Sacramento’s First Farm-to-Fork Week Takes Root
Sacramento has long struggled with its reputation as a cow town. But with foodies the world over regarding our city as a culinary epicenter because of its proximity to rich harvests and ranches and its multitude of highly rated restaurants, Sacramento has decided to embrace its agricultural ties and plant its cow town flag proudly in the soil by proclaiming itself America’s Farm-to-Fork Capital and hosting its first-ever Farm-to-Fork week.
The festivities organized by the Sacramento Convention and Visitors Bureau involved large-scale events. The week kicked off Sept. 23, 2013 with the Cattle Drive from the Tower Bridge up J Street, followed by Legends of Wine on Sept. 26 featuring local wines handpicked and poured by internationally recognized culinary experts Daryl Corti and David Berkley on the west steps of the Capitol building. The Farm-to-Fork Festival on Capitol Mall followed on Sept. 28, and the event culminated in the Tower Bridge Dinner on Sunday, Sept. 29. Additionally, restaurants all over town hosted their own farm-to-fork showcase events.
This was no easy undertaking, but well worth the effort, said Sonya Bradley, Chief Marketing Officer for the Sacramento Convention and Visitors Bureau.
“For the farmers, ranchers, food producers, chefs and restaurants, it’s their livelihood,” she says. “While our role as a sales and marketing organization is to give this movement some context and push it to the forefront so that one day saying, ‘America’s Farm-to-Fork Capital’ becomes as natural as saying, ‘Sacramento Kings.’”
On a picture-perfect Saturday in late September along Capitol Mall, with views of the Capitol and Tower Bridge flanking the rows of booths and food trucks, the Farm-to-Fork Festival was in full swing. Among the neatly lined-up booths were California Restaurant Association, Lucky Dog Ranch, Del Rio Botanical, Passmore Ranch, Full Belly Farm, Nugget Market, Save Mart (yes, they source local produce, too!), and the Dairy Council of California, who showed up equipped with a mobile dairy classroom.
Among a sea of marketing materials promoting local businesses, Downtowngrid’s booth also handed out a flyer listing all the farmers’ markets in Sacramento. There is at least one farmers’ market cropping up somewhere nearby every day of the week, making it easy for people to buy local, seasonal food directly from farmers and other vendors who produce food within the proverbial stone’s throw. I wondered: did cities elsewhere in the country have as many proximal farms and farmers’ markets available to conscientious consumers?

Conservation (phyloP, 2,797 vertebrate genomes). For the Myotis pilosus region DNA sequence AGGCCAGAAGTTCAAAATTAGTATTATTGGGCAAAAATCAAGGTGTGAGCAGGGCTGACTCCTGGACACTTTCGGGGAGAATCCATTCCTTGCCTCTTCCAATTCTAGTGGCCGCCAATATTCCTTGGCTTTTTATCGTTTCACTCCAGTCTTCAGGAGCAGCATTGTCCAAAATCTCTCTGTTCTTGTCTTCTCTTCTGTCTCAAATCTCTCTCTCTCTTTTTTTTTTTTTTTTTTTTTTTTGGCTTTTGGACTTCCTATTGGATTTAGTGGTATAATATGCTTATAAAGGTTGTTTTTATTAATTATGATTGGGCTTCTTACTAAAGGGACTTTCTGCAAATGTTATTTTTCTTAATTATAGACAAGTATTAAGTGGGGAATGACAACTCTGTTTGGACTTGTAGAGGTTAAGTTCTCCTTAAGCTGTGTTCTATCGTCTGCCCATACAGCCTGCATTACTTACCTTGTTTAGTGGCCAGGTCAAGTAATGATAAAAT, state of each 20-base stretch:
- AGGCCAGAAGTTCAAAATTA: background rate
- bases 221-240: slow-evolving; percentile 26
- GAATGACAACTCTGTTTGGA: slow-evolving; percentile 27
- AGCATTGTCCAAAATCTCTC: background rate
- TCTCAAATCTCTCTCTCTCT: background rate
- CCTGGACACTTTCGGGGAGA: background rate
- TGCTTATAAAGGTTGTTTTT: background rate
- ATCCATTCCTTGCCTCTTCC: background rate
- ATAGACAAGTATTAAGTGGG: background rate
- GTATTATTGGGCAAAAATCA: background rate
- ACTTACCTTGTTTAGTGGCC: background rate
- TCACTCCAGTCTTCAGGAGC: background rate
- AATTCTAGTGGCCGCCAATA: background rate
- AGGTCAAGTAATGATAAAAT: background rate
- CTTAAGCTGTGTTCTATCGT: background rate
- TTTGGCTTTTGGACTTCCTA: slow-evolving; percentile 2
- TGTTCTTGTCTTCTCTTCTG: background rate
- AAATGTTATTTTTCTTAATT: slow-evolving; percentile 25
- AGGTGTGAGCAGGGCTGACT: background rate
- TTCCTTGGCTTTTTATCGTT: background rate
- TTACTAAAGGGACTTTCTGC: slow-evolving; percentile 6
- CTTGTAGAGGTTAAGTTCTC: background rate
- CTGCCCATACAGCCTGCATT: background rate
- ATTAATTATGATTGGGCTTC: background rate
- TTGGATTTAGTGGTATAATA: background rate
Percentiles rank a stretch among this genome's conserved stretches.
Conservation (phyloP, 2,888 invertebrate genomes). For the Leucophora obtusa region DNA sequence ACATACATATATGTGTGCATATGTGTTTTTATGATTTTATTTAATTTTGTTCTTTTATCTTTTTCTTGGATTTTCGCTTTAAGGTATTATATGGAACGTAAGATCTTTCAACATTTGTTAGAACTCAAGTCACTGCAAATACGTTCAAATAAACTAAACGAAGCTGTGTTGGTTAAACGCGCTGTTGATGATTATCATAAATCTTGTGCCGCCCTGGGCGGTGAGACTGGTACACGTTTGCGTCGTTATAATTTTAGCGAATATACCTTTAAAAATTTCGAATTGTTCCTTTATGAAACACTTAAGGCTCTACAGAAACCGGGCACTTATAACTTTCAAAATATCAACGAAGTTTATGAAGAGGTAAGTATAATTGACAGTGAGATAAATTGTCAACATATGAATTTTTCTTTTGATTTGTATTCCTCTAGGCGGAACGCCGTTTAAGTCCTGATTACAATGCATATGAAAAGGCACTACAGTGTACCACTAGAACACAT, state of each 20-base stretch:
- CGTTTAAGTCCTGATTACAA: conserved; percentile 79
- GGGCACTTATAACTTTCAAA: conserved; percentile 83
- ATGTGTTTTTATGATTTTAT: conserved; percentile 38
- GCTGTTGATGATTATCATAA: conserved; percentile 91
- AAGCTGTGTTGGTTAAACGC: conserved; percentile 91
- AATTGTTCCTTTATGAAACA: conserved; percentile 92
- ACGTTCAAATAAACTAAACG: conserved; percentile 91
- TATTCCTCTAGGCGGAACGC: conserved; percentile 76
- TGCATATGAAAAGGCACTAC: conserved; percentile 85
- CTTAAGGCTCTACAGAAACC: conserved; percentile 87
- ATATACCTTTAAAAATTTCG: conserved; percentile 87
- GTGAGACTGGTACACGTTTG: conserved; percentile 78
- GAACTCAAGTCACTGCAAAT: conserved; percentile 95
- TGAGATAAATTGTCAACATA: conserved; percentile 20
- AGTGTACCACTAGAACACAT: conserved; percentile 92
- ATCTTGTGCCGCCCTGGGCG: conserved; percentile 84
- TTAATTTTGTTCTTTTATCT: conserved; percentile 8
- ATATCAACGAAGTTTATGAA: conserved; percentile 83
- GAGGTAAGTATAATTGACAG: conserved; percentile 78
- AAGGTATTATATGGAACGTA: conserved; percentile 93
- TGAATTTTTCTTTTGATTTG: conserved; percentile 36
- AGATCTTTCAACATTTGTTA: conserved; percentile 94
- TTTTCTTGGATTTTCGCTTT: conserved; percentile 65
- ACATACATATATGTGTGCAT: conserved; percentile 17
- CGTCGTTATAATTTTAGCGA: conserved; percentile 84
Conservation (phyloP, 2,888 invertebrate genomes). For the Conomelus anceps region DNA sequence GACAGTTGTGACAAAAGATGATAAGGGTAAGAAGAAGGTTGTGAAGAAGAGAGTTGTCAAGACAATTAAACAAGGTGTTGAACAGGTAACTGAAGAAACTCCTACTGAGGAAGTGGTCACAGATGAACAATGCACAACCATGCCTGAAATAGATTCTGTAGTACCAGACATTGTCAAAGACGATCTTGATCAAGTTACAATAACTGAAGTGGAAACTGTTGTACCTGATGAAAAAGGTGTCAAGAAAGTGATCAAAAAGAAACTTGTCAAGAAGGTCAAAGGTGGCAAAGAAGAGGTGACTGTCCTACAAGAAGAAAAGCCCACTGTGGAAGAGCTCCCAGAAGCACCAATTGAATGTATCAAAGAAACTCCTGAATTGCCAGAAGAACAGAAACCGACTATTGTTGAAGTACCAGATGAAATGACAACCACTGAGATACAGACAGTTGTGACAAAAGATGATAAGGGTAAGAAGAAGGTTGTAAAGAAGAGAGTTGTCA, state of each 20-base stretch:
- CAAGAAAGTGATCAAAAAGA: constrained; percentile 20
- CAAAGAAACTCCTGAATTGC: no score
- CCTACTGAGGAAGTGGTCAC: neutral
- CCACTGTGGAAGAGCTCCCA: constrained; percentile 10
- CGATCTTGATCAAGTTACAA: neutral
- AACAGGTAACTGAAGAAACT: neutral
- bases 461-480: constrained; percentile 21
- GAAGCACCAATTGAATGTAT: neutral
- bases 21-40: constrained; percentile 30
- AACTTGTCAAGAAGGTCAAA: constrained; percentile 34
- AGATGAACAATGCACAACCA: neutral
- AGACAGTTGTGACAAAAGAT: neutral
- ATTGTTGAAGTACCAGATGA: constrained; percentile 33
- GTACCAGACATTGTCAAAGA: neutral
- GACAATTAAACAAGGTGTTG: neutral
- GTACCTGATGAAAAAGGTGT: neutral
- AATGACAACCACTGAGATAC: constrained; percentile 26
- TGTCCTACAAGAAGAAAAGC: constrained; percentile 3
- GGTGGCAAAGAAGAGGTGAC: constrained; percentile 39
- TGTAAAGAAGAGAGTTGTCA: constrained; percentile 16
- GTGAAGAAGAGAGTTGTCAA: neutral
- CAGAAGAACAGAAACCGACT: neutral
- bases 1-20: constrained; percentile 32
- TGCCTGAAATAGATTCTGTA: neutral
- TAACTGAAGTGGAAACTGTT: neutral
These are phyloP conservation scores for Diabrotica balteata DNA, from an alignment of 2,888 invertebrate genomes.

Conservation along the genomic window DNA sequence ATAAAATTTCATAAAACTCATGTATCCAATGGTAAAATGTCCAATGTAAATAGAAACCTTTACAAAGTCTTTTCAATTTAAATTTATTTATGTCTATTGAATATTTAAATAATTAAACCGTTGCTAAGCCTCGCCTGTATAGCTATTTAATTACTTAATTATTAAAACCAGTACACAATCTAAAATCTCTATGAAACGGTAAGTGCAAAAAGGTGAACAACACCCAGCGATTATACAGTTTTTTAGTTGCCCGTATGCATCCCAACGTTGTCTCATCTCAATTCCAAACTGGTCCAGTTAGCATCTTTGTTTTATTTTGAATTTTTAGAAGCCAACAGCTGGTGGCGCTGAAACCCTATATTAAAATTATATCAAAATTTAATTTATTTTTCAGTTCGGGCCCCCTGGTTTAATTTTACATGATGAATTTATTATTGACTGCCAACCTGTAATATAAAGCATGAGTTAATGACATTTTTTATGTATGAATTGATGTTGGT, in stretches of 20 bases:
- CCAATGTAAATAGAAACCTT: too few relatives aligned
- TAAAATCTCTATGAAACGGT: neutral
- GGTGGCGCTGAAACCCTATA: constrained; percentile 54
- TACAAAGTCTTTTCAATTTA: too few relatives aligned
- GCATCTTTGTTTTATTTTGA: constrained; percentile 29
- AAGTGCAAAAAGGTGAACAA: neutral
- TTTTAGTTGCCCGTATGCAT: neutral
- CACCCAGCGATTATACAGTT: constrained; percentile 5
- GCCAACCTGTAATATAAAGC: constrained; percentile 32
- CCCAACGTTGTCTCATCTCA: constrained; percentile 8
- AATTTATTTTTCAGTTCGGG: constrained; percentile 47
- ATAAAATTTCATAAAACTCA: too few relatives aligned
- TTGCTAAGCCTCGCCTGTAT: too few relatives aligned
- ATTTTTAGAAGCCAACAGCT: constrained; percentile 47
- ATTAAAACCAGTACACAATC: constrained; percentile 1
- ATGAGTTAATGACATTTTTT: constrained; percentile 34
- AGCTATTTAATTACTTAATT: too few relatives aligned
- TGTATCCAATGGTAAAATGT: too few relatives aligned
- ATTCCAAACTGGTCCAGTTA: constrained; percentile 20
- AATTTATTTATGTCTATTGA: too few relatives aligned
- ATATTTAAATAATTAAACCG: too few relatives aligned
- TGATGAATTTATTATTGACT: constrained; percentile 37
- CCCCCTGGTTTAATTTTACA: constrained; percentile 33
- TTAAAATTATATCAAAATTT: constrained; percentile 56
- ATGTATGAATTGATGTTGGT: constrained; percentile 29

Josh Nelson, whose stepfather is Randall Selland, owner of The Kitchen, Selland’s Market Café and Ella Dining Room and Bar, says that Sacramento has been America’s Farm-to-Fork Capital long prior to its recent self-proclamation.
Since opening The Kitchen 22 years ago, they’ve always shopped at the farmers’ markets for the ingredients used to create their menu. They weren’t philosophically locavores initially, but he explains that our region’s best-tasting food comes from the farmers’ market due to its freshness. Sacramento is centered within the largest piece of Class 1 soil in the world, in a longitudinal belt running in California from Bakersfield to Redding, while also being uniquely positioned surrounding two rivers. For this reason, he feels that we’re just inherently the capital of farm-to-fork fare.
He believed that to declare Sacramento as such, officially, would cause outsiders to connote Sacramento with world-class dining, while also inspiring its residents.
“Food and agriculture is what we are. The health and environmental benefits of eating locally grown food are now being nationally recognized,” he says, making this a strategic time to make the claim.
Feeling strongly that to tout Sacramento as America’s Farm-to-Fork Capital would promote the region and the already-popular concept in a positive way, the Selland family spent their time, money and resources to create the America’s Farm-to-Fork Capital logo and secure the handles on various social media outlets and the Web address (Farmtoforkcapital.com), wrote the resolution, and with the help of Patrick Mulvaney of Mulvaney’s B&L in the final meeting, pitched the idea to the Sacramento Convention and Visitors Bureau and Mayor Kevin Johnson about one year ago.
They don’t think they deserve full credit for this endeavor by any means, though.
“What makes [the movement] special is that it’s not a single effort— it doesn’t work if it’s one person, one voice, one restaurant,” Nelson explains.
It’s clear the community has shown its support. If you look at the success of the Tower Bridge Dinner—whose tickets sold out by 3:30 p.m. the day they went on sale—or the fact that 25,000 people attended the Farm-to-Fork Festival on Sept. 28, it is obvious that this initiative has an army of locavores backing it.
According to Nelson, becoming America’s Farm-to-Fork Capital isn’t the flip of a switch, it’s an endless walk down an arduous path that involves not just marketing and politics, but grassroots participation. But thanks to the reinforcement of the local government and the SCVB, the platform is in place for the hardworking community to continue to roll out the initiative, the benefits of which are both social and economic.
“It isn’t all about the festival,” he says. “It’s just one week that is part of a year-round effort, and the festival is to celebrate the region.” Sonya Bradley agrees.
“[Farm-to-Fork Week] allows us to tell a very real and authentic Sacramento story,” she says. “This region was built on agriculture—just drive 20 minutes south to the Delta and see the rows upon rows of pear orchards, or north along I-5 and see the acres of rice fields… It’s such an integral part of our heritage.”
All Photos Courtesy of the Sacramento Convention & Visitors Bureau